MAHARAJAH SHAHAJI II

H.H. Choladesadhipati Srimant Rajasri Maharaja Kshatrapati Sri Shahaji Raje Saheb Bhosle was the elder son of Venkoji Maharajah. Venkoji died in 1684 A.D and was succeeded by his eldest son Shahaji II, who was born to him in 1670 A.D at Bangalore. Shahaji ruled Thanjavur from 1684- 1712 A.D When Shahaji II came to the throne he was barely13 or 14 years old and he was precocious.

His able ministers and his mother Deepabai were his guides and mentors. Shahaji II continued the old order and retained his father’s trained ministers and trusted servants to advice him. He was a scholar and was well versed in Sanskrit, Telugu, Marathi, and Tamil. He also composed many songs on Thanjavur Brahadeshwara Temple. His work in several languages is numerous. Shahaji’s own compositions in several languages and that of his court poets have enriched the literature of Thanjavur and infact his period was a golden period of literary activities. Shahaji II was described by all as ‘Abhinava bhoja’ for his attainments and generosity. He was praised in the records of fort St.George. He is ascribed to have improved the fort, built choultries and hospitals for which he secured foreign physician from Arabia and established civil and criminal courts. Shahaji II captured Tranqubar in 1699 A.D with an army of 40,000 horses and foot. In 1702, Shahaji II helped Mangamma against the Sethupathi’s of Ramnad. Between 1682 and 1686 most of the Madurai territories were in the hands of Thanjavur and Mysore rulers. Shahaji II defeated the Madurai army in 1686 in decisive battle and captured all the pattukotai territory extending far south. In the war between Sethupathis and Madurai rulers, Shahaji helped the Sethupathis to defeat Madurai forces and therefore he annexed the whole of pattukottai and adjacent kallar country extending as far as Pambar River.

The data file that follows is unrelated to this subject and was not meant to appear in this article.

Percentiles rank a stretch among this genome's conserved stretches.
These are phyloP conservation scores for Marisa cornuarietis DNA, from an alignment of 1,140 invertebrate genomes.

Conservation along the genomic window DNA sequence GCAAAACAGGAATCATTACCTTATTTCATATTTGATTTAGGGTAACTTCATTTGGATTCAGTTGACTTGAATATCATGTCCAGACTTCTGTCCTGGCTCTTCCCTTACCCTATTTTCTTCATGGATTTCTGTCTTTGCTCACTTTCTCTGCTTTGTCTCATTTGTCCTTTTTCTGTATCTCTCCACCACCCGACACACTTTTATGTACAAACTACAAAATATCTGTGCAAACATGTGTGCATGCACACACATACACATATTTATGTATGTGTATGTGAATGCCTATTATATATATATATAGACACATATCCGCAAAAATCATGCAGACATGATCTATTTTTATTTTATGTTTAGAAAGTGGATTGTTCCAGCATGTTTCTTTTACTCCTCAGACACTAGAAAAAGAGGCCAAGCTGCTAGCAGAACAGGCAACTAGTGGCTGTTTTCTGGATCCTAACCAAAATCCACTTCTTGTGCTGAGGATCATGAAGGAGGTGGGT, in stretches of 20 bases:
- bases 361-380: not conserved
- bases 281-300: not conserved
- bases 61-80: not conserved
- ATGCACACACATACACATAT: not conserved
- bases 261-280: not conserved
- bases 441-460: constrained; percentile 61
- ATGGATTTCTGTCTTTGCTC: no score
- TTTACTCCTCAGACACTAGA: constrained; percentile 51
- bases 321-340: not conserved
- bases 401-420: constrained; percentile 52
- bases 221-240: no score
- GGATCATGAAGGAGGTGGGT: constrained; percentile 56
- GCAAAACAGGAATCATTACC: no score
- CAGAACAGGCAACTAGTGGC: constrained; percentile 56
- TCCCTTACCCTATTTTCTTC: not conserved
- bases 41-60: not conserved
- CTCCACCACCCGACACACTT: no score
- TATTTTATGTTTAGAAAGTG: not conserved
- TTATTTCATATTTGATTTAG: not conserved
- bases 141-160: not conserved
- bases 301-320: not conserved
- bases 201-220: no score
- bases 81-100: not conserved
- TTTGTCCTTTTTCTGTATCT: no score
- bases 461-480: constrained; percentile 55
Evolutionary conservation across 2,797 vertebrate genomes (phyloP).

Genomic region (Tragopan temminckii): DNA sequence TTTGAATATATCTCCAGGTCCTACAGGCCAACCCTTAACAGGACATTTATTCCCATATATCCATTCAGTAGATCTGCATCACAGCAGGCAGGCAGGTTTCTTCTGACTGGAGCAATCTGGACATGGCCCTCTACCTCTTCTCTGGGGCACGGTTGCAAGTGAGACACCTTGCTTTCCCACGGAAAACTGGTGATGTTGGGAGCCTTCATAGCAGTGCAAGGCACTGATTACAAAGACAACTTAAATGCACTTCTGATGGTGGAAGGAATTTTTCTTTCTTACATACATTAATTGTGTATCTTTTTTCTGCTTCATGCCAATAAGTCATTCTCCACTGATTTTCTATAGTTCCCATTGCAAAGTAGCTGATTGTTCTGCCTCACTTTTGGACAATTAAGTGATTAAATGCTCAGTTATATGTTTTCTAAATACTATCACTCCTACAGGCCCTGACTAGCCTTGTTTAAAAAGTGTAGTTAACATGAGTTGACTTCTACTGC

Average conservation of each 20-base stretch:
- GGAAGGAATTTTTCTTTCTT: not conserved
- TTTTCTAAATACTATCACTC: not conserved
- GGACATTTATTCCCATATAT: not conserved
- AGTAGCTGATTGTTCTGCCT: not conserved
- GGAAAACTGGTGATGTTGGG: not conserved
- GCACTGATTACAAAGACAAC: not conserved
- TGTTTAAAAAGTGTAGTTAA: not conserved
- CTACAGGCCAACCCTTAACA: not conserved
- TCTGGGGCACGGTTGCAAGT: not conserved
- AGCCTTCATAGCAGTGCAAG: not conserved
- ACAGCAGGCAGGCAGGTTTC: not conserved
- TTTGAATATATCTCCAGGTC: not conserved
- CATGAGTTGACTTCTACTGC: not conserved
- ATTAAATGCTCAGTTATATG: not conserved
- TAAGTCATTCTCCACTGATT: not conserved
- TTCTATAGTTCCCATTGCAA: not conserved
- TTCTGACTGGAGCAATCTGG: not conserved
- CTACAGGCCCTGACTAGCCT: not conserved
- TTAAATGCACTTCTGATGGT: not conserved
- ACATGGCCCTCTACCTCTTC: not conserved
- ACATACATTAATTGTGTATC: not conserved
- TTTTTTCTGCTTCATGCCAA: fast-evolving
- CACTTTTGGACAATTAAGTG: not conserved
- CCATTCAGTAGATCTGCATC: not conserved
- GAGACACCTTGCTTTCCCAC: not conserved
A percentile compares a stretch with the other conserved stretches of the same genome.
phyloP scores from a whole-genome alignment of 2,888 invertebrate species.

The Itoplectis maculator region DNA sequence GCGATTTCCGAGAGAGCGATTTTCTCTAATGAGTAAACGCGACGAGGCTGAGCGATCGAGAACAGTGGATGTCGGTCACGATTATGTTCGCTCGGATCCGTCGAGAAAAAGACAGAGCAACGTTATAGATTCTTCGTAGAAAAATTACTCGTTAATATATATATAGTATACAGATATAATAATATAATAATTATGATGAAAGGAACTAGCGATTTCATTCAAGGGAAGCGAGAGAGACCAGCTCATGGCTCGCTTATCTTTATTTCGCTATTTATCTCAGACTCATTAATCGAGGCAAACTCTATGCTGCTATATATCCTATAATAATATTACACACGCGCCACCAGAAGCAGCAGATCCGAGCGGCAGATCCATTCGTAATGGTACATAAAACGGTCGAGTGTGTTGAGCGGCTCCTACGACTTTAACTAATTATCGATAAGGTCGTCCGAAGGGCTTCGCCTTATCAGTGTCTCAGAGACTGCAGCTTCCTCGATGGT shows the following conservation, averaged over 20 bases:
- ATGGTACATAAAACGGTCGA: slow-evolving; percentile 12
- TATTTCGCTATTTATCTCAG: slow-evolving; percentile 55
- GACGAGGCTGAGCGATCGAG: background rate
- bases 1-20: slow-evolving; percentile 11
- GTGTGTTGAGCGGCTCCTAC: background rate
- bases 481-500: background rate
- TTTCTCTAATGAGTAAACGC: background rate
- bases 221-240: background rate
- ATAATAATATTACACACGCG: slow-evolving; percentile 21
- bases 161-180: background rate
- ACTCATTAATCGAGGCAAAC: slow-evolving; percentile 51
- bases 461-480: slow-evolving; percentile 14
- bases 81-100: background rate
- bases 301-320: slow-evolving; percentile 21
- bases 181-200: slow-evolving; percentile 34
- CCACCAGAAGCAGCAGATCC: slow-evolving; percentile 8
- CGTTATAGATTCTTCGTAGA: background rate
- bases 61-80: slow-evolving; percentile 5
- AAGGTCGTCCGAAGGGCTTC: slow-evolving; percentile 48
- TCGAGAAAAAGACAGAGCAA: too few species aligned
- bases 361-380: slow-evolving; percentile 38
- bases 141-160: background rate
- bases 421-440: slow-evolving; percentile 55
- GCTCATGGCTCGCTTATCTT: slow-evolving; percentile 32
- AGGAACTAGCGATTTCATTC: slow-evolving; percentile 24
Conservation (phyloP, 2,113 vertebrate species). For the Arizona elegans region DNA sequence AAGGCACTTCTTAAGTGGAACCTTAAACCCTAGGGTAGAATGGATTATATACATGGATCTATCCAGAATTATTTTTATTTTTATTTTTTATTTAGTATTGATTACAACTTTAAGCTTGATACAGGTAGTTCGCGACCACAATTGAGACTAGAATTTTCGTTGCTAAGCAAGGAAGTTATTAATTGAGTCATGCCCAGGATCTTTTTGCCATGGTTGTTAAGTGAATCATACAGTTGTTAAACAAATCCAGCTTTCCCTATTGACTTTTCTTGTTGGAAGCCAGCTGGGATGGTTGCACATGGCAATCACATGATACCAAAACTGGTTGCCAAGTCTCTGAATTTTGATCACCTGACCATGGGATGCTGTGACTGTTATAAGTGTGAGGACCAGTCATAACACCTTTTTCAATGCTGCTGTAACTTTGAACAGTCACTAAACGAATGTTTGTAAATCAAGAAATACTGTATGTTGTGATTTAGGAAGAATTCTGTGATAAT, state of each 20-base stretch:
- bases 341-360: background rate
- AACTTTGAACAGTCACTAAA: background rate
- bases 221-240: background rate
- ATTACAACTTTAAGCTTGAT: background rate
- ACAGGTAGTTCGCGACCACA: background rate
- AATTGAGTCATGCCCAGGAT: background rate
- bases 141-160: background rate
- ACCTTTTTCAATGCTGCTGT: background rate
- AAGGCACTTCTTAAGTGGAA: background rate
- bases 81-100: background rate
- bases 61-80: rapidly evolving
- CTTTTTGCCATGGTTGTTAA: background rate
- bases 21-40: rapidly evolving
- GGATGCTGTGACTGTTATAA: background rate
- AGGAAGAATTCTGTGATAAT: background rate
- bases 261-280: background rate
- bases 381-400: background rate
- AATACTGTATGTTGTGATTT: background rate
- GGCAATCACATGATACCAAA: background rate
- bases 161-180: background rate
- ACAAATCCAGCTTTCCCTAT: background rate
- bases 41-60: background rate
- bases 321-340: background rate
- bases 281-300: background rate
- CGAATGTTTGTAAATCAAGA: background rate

In Thanjavur Kingdom except Shahaji no successor of Venkoji went beyond the limits set by the founder to extend the Kingdom and strengthen their military.

 

Maratha Darbar hall was built by him and he named the darbar hall as ‘sivasowdah’. He wrote Dramas like Bhuloka Devendra Vilasa, meenakshi Kalyanam, Shankara Narayana Kalyanam, chandrahasa Vilasa natakam, kuravanji Vishnu shaharaja Vilasam in Tamil during his reign. Sanakrit works of high order were written in large numbers during the reign of Venkoji and his three sons between the years 1676 to 1737. Dharmakutam praises Shahaji.

His minister Gangadhara Makhi and his three sons have contributed eminent works of rare merit in Sanskrit. Such works as Dharamakutam Acharya Navaneedam, Mukunda vilas Kavya, Uttarama Champu and Tamil works like Thiagaraya Kuravanji Thanjai Nayakam Pilla Tamil. Tamil Vannam, Veera raghava Mudalaiar vannam were the result of his patronage.